So, how does this relate to optimism, hope and healing? Studies of cancer patients have shown that a sense of hope (which is technically different from a feeling of optimism) may improve survival. Optimism is also important since it improves quality of life even if it doesn’t affect survival rates. Conversely, depression decreases survival. This goes beyond the placebo effect (in which the belief that you are being treated leads to improvement in symptoms) and may work directly through increasing our resilience. In effect, approaching our AIP journey with hope and optimism can improve our outcome by making us more resilient to stressors.
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Illness is one of the most difficult stressors we can possibly face. It is unpredictable, debilitating, and often completely outside our control. Though we can manage our chronic illnesses with interventions like the AIP in conjunction with informed use of effective conventional medicine medications and therapies (in effect using strategy #1), we can improve our long-term success by also working on our mindset, using resilience, hope and optimism (strategy #2) as tools for healing.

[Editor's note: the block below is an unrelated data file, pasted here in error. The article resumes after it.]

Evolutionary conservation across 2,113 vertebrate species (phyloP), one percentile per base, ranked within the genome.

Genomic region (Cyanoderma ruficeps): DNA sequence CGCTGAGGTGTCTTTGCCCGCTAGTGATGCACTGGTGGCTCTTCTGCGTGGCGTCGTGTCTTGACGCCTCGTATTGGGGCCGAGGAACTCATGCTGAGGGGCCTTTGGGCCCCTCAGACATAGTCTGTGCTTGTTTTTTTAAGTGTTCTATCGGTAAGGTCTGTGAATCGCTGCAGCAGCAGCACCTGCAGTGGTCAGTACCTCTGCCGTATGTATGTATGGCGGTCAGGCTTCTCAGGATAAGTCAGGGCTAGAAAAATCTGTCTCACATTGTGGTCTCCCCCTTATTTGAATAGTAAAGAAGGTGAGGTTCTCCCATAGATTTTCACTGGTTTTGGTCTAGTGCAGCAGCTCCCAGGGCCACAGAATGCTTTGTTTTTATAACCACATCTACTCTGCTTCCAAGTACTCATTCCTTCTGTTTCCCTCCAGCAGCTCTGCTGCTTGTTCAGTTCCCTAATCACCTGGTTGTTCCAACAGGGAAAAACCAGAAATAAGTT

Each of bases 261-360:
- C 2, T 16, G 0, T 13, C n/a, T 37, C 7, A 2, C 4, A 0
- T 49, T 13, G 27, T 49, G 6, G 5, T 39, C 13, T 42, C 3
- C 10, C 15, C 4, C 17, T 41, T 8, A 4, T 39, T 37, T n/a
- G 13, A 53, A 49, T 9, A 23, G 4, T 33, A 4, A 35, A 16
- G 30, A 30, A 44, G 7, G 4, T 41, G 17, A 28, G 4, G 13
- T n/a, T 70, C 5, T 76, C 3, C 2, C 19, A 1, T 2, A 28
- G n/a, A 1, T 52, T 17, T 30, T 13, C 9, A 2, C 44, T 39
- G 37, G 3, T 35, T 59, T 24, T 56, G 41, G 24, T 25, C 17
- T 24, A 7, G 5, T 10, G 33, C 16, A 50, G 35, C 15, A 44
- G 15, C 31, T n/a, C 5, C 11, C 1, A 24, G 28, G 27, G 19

Hope is a way of thinking positively about the future and in the context of the AIP, a feeling of hope is synonymous with the empowerment that comes from knowing that the choices we’re making today will positively impact our lifelong health. Hope comes from educating ourselves into the nitty gritty why’s of the Autoimmune Protocol; the entire scientific reasoning is explained in detail in my New York Times bestselling first book The Paleo Approach but there’s also hundreds of articles on this website that explain the in’s and out’s of the AIP too. When we understand the mechanisms at play in our diseases and how they intersect with our dietary and lifestyle choices, hope is a natural byproduct of starting to make those dietary and lifestyle choices that align with immune regulation and healing. Hope is sustained when we start to see the fruits of our efforts in reduced symptoms and markers of disease activity. But, let’s remember that there is no cure for autoimmune disease, although putting our diseases into remission can certainly feel like a cure. Because of this, mitigating autoimmune disease requires a lifelong commitment to a nutrient-dense anti-inflammatory diet (that doesn’t mean we’re doomed to the strictest version of the AIP for life, and in fact, reintroductions are strongly encouraged) and a healthy lifestyle. So, keeping that sense of hope for the long haul requires pairing with optimism.